Journal of Clinical and Experimental Dentistry. 2012. Vol. 4, no. 3

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    Reactive hyperplastic lesions of the oral cavity: a ten year observational study on North Indian Population
    (2012) Reddy, Vandana; Saxena, Susmita; Saxena, Sanjeev; Reddy, Munish
    Back ground: The aim of this study was to determine the frequency of focal reactive hyperplastic lesions of the oral cavity as reported in the Department of Oral Pathology and Microbiology, Subharti Dental College, Meerut and to compare these data with those of previously reported studies from other regions and countries. Material and method: Patient records of the Department of Oral Pathology were retrieved during a 10 year period from 2001 to 2010. Data of all reactive hyperplasias namely focal fibrous hyperplasia (FFH), pyogenic granuloma (PG), peripheral ossifying fibroma (POF) and peripheral giant cell granuloma (PGCG) were reviewed and analyzed for age, gender, and site of location. Results: There were 209 focal reactive hyperplastic lesions that comprised 12.8% of the 1634 accessed biopsies. FFH was the most common lesion constituting 57.4% of the cases, followed by PG (18.7%), POF (17.7%) and PGCG (6.22%). The mean age of patients at presentation was 31.56 years. The female to male ratio was 1.5:1. The most frequently involved site was the gingiva (81.8%); other sites were the buccal mucosa, lips, tongue, alveolar mucosa and palate. Conclusion: Oral lesions are often detected by Dental professionals and surgeons. Knowledge of the frequency and presentation of the most common oral lesions is beneficial in developing a clinical impression of such lesions encountered in practice and to minimize potential dentoalveolar complications.
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    Antibacterial effect of a new haemostatic agent on oral microorganisms
    (2012) Çinar, Çaðdaþ; Odabas, Mesut Enes; Akca, Gülçin; Isik, Berrin
    Objective: The purpose of this study was to determine the antibacterial effect of a newly developed haemostatic agent Ankaferd Blood Stopper® (ABS) and Ferric Sulphate (FS) on various oral microorganisms. Study design: Bacterial strains were freshly incubated in their specific broth media. For each of the strains, 3 wells per each agent, with a 5 mm diameter were made under aseptic conditions in the specific agar media. Then they were filled with a test agents or 0.2% chlorhexidine digluconate (CHX) (control group). After 24h and 48h incubation periods, inhibition zones were measured. Results: ABS showed antibacterial effect on all test microorganisms except Lactobacillus acidophilus and Lactobacillus salivarius. Ferric sulphate and CHX have antibacterial effect on all microorganisms. When the test agents compared, the inhibition zones of the ABS were found smaller than the ferric sulphate and CHX. Conclusions: Although ferric sulphate and ABS have antibacterial effect, ferric sulphate had better antibacterial activity than ABS on oral microorganisms under in vitro condition. FS and ABS not only exhibit the haemostatic activity but also antimicrobial activity.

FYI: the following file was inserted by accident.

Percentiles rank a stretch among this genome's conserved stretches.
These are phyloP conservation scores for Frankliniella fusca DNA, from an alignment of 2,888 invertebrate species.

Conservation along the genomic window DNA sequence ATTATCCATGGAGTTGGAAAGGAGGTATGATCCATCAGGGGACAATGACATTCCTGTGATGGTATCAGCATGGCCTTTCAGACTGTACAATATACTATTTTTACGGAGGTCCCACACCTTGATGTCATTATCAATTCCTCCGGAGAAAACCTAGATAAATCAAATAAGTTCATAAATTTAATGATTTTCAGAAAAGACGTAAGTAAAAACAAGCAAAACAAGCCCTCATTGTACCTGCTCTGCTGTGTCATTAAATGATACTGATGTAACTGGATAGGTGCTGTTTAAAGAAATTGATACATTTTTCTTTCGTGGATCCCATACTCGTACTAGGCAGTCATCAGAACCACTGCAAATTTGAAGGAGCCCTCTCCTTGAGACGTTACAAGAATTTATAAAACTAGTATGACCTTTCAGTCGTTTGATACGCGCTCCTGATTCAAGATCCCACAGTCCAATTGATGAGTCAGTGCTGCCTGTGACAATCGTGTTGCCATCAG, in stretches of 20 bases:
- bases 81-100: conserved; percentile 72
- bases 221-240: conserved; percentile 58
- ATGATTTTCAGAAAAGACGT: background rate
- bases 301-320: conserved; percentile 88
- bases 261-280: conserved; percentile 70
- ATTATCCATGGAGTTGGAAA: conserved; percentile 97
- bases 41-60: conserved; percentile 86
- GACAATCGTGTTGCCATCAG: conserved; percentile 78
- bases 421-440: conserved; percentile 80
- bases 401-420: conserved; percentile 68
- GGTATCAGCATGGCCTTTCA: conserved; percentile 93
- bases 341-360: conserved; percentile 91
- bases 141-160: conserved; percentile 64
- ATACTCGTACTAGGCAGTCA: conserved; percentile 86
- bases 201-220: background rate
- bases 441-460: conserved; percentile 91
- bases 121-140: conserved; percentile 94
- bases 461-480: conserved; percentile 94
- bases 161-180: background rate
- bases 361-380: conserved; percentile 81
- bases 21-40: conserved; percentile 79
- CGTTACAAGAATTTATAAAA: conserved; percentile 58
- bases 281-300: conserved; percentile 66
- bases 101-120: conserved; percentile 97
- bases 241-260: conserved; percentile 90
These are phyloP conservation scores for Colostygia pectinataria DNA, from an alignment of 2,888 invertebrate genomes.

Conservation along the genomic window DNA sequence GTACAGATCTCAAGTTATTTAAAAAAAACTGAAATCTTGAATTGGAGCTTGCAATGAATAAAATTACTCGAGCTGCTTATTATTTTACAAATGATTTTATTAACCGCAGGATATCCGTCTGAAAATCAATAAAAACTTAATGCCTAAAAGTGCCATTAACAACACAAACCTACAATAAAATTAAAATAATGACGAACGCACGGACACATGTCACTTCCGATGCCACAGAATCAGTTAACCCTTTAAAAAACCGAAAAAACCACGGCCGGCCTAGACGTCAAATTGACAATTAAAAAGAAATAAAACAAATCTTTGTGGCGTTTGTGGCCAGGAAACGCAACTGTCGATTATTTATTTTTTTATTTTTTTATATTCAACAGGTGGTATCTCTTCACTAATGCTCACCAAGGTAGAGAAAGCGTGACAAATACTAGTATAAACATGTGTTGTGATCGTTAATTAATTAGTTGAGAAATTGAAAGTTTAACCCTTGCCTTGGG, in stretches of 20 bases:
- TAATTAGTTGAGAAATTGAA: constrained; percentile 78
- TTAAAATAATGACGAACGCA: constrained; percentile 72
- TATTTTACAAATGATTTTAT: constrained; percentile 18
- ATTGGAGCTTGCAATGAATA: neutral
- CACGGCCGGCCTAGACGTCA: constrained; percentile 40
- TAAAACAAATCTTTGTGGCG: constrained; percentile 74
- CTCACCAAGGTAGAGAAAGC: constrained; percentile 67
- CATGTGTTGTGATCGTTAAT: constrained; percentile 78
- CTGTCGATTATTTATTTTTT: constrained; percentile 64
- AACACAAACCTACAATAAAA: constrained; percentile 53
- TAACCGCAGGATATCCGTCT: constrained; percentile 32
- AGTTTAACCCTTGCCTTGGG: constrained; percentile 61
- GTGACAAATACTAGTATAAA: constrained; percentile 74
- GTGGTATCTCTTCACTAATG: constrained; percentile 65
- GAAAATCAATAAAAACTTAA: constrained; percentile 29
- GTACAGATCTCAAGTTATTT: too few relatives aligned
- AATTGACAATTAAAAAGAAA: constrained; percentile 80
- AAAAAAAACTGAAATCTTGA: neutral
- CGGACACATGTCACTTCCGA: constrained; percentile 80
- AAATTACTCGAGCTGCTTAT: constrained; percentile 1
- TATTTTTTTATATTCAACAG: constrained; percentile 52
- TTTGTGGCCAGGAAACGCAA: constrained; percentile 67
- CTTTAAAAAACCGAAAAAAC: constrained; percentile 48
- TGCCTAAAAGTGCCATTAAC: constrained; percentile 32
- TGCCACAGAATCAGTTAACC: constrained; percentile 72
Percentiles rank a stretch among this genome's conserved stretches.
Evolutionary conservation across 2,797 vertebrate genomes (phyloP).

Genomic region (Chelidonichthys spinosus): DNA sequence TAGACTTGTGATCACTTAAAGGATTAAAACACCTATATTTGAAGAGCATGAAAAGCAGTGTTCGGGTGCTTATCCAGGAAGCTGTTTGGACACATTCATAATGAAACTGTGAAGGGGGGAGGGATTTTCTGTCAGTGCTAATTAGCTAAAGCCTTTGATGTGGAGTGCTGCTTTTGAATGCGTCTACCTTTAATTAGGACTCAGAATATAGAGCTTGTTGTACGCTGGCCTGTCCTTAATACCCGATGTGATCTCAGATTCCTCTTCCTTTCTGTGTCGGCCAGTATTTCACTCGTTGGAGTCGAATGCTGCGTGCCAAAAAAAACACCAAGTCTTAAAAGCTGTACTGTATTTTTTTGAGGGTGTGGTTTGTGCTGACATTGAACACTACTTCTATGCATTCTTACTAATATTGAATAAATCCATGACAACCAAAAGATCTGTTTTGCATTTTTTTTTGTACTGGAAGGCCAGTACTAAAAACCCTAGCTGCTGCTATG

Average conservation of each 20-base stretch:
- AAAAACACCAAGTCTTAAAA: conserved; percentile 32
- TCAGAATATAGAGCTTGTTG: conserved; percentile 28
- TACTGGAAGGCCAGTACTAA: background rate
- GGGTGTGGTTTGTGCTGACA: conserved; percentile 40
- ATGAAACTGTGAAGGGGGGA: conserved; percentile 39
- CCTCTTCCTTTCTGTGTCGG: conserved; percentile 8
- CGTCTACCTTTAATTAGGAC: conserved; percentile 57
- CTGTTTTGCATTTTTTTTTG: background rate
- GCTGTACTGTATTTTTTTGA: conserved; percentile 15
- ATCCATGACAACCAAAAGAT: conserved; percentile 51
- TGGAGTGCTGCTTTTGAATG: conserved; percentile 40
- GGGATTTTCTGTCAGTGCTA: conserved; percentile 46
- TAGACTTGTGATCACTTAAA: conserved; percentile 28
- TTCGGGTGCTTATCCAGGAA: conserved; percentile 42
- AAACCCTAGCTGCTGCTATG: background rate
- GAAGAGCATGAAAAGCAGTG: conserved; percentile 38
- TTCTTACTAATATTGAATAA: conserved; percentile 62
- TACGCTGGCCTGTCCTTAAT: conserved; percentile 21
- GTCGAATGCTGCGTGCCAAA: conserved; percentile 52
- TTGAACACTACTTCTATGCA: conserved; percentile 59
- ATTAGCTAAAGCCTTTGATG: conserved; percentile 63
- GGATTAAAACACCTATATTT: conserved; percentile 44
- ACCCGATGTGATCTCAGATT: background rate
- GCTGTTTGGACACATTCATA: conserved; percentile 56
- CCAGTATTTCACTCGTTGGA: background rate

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    Chemomechanical preparation by hand instrumentation and by Mtwo engine-driven rotary files, an ex vivo study
    (2012) Krajczár, Károly; Tigyi, Zoltán; Papp, Viktória; Marada, Gyula; Jeges, Sára; Tóth, Vilmos
    Objective: To compare the disinfecting efficacy of the sodium hypochlorite irrigation by root canal preparation with stainless steel hand files, taper 0.02 and nickel-titanium Mtwo files with taper 0.04-0.06. Study design: 40 extracted human teeth were sterilized, and then inoculated with Enterococcus faecalis (ATCC 29212). After 6 day incubation time the root canals were prepared by hand with K-files (n=20) and by engine-driven Mtwo files (VDW, Munich, Germany) (n=20). Irrigation was carried out with 2.5% NaOCl in both cases. Samples were taken and determined in colony forming units (CFU) from the root canals before and after the preparation with instruments #25 and #35. Results: Significant reduction in bacterial count was determined after filing at both groups. The number of bacteria kept on decreasing with the extension of apical preparation diameter. There was no significant difference between the preparation sizes in the bacterial counts after hand or engine-driven instrumentation at the same apical size. Statistical analysis was carried out with Mann-Whitney test, paired t-test and independent sample t-test. Conclusions: Significant reduction in CFU was achieved after the root canal preparation completed with 2.5% NaOCl irrigation, both with stainless steel hand or nickel-titanium rotary files. The root canal remained slightly infected after chemo mechanical preparation in both groups.
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    Removal of failed crown and bridge
    (2012) Sharma, Ashu; Rahul, G.R.; Poduval, Soorya T.; Shetty, Karunakar